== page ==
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Volume: 14 Issue: 2 April 2016

FULL TEXT

REVIEW
Portopulmonary Hypertension and Liver Transplant: Recent Review of the Literature

Portopulmonary hypertension is one of the main pulmonary conditions affecting patients with liver disease and/or portal hypertension. Other conditions include hepatopulmonary syndrome and hepatic hydrothorax. Portopulmonary hypertension is caused by pulmonary vasoconstriction and increased pulmonary vascular resistance. It develops as a result of portal hypertension with or without liver disease and is associated with a higher morbidity and mortality. However, portopulmonary hypertension is usually asymptomatic; the most common symptoms are dyspnea, fatigue, and peripheral edema. All liver transplant candidates should be screened for potential portopulmonary hypertension because its coexistence can affect survival rates after transplant. All patients with cirrhosis who present with dyspnea should also be screened. Transthoracic echo­cardiography is a noni­nvasive, useful method for screening, but right heart-sided catheterization remains the criterion standard for diagnosis. Portopulmonary hypertension carries a poor prognosis without liver transplant, and its severe form is considered to be a contraindication for liver transplant. Treating patients with pulmonary arterial hypertension-specific therapies before liver transplant for moderate and severe portopulmonary hyper­tension appears to be beneficial.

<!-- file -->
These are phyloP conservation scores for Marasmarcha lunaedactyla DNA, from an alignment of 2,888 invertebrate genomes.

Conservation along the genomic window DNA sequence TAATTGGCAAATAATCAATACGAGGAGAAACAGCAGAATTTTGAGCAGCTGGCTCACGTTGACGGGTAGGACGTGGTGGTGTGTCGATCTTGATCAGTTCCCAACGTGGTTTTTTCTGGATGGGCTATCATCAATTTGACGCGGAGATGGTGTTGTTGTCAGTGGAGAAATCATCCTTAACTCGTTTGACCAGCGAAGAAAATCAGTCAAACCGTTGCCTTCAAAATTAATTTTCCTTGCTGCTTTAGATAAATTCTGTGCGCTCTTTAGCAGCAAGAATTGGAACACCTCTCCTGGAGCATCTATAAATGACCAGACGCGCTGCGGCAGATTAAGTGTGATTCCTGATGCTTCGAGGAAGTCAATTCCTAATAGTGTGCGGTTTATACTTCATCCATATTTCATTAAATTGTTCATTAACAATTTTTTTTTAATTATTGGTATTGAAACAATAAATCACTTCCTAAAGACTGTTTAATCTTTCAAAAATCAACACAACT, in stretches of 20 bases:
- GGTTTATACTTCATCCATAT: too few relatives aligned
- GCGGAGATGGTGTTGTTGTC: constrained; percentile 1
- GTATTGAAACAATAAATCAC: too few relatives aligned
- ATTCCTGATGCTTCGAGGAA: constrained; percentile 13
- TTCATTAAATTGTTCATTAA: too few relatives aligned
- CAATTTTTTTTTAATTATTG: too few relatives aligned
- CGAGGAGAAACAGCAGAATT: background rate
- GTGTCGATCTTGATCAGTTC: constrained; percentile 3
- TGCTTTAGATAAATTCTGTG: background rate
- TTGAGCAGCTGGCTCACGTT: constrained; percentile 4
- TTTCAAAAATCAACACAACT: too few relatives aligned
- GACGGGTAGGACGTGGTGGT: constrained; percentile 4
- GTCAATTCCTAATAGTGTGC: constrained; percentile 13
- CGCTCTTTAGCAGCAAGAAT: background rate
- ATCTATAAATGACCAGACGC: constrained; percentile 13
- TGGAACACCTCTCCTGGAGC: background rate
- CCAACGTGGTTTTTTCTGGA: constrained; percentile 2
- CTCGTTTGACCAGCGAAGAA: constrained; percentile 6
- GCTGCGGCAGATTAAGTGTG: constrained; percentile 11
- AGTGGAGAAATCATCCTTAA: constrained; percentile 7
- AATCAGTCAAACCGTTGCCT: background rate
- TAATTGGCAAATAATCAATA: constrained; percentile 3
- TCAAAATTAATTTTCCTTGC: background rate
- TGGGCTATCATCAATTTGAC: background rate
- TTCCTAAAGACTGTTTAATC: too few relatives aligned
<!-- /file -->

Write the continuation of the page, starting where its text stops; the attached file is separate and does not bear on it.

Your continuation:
Key words : Pulmonary complications of cirrhosis

Introduction